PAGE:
Remembering Activism: The Cultural Memory of Protest in Europe


My Grandmother the Militant: Activism as a Family Story

Daniele Salerno:

Her name was Alicia Raquel Delaporte but everybody called her “la gorda Silvia”. For the 21-year-old artist Ezequiel Yrurtia la gorda Silvia was “mi abuela”: his grandmother. Yet, Yrurtia never met his grandmother. Instead he decided to reconstruct her story by gathering pictures, oral testimonies and traces of her life. The result is an exhibition hosted at the former Escuela de Mecánica de la Armada (ESMA) in Buenos Aires. The ESMA was the main clandestine detention, torture and extermination center active during the last civic-military dictatorship in Argentina (1976-1983). 30,000 individuals “disappeared” in over 600 clandestine centers. La gorda Silvia was one of them.


Entrance to the Casino de oficiales, today the Museo Sito de Memoria ESMA (courtesy of Museo Sitio de Memoria ESMA)


I had already visited the ESMA in 2016. When I returned more recently, it was once again a colorful sunny day in summer, when the ESMA’s green tree-lined passages make it appear an almost peaceful place. Yet, the black and white glass, with the faces of some of the disappeared covering the facade of the Casino de oficiales – the officers’ residence and the core of the detention center transformed into a memorial museum – immediately reminded us of the purpose this place once had.

Exhibition flier (courtesy of Museo Sitio de Memoria ESMA)


I approached the exhibition with two questions: how do the “third generation”, the grandchildren of the disappeared, appropriate the memory of something they have not lived through? And how do they reconfigure two phenomena: “family-ism” (in the words of Elizabeth Jelin) and “post-memory” (an expression coined by Marianne Hirsch)?

Family-ism legitimizes the voice of victims’ relatives who lived through past atrocities, assigning them a sort of symbolic “ownership” over their relatives’ memory. Notably, mothers, grandmothers, sons and daughters of the disappeared in Argentina played a pivotal role in the struggle for truth and justice in the transition to democracy. When their grandchildren arrived, their memory was not based on lived experiences but on (missing) words, narratives and images circulating in the family: a post-memory.

However, in the long run, a memory grounded on bloodline risks cutting out the rest of society, hampering the process of the cultural transmission of memory and the recognition of bonds that fall outside of the family as a (patriarchal) institution. Furthermore, memory is selective: to narrate the story of an individual for what s/he was biologically – a blood relative, in this case “my grandmother” – rather than for what s/he did – for example, struggling against a dictatorship – may expunge militancy and activism from their narratives.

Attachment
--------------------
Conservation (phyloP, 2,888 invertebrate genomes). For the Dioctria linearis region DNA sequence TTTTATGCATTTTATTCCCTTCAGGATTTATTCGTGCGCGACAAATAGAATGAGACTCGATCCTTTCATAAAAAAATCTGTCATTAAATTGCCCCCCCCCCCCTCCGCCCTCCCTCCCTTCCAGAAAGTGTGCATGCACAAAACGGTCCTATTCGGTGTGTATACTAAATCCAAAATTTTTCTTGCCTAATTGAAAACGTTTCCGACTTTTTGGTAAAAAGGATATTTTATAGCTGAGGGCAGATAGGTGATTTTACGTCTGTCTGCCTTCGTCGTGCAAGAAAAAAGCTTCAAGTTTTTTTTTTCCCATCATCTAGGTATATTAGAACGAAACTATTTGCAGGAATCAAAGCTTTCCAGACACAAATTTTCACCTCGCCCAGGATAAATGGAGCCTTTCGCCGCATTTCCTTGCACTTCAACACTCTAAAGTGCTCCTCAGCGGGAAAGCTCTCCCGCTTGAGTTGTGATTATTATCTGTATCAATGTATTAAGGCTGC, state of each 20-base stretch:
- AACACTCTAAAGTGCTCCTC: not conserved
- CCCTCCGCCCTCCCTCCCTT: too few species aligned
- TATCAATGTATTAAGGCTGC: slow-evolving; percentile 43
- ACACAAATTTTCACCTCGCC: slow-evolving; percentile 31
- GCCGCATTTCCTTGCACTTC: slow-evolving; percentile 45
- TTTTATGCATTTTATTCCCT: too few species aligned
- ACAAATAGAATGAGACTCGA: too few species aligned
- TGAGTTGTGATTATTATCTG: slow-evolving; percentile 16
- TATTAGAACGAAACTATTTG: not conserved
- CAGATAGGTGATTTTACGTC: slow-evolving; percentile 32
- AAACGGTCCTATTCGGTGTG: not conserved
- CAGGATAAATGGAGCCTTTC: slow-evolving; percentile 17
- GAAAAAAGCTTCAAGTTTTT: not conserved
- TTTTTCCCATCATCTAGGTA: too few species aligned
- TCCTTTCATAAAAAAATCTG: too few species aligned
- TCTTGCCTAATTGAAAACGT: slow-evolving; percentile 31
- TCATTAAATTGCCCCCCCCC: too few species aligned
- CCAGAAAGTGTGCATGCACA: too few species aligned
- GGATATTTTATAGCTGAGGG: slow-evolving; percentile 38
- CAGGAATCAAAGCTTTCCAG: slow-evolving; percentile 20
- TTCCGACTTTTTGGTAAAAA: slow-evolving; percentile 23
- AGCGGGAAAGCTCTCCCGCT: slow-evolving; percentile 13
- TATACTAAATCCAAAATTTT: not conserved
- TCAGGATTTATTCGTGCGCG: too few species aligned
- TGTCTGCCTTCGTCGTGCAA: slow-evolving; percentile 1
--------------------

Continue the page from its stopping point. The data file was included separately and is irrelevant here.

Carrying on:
The towers (courtesy of Museo Sitio de Memoria ESMA)


Two wooden towers welcome the visitor to the Casino de oficiales. Supposedly, the towers contain the reconstruction of part of the house where Silvia lived. On the surface of the towers there are drawers and doors, similar to those of cabinets and jewelry cases. In order to open them and look inside, we often have to bend or use little stairs. Exploring the towers, we assume the height and form of a child (how many times, as a child, did we use chairs to reach drawers or doors that we were not supposed to open?).

By listening to fragments of stories on Silvia and looking at the pictures her grandson found or glimpsed at home, we reproduce Ezequiel Yrurtia’s attitudes in the face of the familiar memory of his grandmother. Indeed, the installation pushes us to embody the figure of the grandchild, to become Yrurtia: reproducing his inquisitive postures and gestures, trying to reach something that he physically and cognitively was not able to reach or fully understand.

Exploring the towers (courtesy of Museo Sitio de Memoria ESMA)


In the end we do not have a clear narrative of who Silvia was or what she did. Instead, the exhibition involves temporarily assuming the subjective position of the grandson of a desaparecida. However, visitors cannot forget Silvia’s political engagement against the dictatorship.

A stack of papers with silhouettes – iconic representation of desaparecidxs – are available to the visitor to write a message on and put on the wall in front of the towers. The silhouettes are often modified, sometimes they have been “queered” to represent bodies that are different from the conventional masculine ones. Messages are mainly about the current wave of protest and activism in South America. Paying homage to Silvia and momentarily becoming Yrurtia, visitors connect this family story with other, past and present, stories of political engagement and struggles. The exhibition enables connections between different memories, opening up biological kinship to allow the construction of multiple fictive kinships – not based on blood but on narratives of activism and political engagement from past to present.


The silhouettes (courtesy of Museo Sitio de Memoria ESMA)


Exhibition Website:
Exhibition Video:
Ezequiel Yrurtia’s Website: